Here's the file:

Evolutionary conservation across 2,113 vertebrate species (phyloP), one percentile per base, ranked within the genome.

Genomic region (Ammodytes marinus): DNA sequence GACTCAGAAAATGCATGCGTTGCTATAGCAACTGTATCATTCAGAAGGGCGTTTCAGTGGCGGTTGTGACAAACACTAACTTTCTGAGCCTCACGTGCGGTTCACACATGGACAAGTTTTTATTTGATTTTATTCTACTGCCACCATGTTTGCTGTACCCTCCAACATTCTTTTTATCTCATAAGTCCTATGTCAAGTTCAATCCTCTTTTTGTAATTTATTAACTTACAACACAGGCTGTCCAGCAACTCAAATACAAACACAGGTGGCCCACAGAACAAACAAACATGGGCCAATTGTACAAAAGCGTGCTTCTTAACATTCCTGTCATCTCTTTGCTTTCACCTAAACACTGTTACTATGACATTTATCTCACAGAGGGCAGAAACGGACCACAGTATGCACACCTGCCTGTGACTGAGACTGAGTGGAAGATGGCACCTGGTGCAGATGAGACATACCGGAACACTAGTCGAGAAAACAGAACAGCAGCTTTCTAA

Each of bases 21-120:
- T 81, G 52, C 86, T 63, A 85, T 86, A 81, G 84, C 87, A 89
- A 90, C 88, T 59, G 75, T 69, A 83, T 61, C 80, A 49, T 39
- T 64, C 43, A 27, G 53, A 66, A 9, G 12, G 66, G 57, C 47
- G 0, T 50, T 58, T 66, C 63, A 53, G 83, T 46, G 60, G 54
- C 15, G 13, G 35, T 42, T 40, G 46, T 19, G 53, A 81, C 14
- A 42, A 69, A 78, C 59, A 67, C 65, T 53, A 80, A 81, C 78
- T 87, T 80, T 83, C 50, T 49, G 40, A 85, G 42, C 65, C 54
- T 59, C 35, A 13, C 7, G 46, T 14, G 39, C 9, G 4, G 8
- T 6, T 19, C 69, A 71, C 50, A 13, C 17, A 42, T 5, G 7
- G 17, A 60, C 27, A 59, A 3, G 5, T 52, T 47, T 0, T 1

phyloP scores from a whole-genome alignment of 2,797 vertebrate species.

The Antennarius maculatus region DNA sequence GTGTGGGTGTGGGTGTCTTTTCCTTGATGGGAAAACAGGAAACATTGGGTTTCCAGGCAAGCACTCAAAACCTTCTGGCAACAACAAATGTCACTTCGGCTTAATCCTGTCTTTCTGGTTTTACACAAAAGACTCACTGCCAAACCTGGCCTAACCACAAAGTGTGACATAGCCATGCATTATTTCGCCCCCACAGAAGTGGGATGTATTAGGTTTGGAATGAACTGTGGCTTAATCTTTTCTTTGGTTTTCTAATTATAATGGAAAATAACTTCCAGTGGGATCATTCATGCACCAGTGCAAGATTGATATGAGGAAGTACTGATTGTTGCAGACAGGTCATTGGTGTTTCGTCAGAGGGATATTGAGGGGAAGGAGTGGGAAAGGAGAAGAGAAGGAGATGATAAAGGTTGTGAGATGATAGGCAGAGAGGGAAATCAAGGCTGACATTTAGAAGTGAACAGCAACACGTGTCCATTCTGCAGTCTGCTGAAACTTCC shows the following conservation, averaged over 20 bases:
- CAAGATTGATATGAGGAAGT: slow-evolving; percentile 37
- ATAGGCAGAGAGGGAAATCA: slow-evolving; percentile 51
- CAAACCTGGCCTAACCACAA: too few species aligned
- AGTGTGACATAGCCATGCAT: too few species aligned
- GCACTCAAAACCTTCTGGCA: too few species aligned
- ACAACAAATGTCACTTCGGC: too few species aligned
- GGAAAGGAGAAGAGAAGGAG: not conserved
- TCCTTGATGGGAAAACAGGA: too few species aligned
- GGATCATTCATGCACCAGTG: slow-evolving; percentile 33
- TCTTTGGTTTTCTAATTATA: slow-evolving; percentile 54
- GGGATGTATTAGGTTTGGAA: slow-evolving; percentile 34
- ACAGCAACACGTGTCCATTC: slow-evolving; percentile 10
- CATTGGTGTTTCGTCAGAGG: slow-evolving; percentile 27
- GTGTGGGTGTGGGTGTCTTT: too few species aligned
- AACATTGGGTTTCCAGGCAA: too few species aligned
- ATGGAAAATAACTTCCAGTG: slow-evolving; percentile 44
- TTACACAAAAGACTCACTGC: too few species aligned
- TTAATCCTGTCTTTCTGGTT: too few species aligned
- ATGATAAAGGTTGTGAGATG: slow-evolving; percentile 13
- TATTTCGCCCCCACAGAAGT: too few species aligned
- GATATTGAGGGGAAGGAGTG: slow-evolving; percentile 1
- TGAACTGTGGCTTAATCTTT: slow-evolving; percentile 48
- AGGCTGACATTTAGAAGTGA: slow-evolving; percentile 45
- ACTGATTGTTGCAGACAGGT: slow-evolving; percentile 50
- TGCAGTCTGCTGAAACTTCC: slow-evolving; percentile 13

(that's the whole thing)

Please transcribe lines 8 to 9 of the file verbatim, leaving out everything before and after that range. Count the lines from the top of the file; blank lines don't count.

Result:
- C 15, G 13, G 35, T 42, T 40, G 46, T 19, G 53, A 81, C 14
- A 42, A 69, A 78, C 59, A 67, C 65, T 53, A 80, A 81, C 78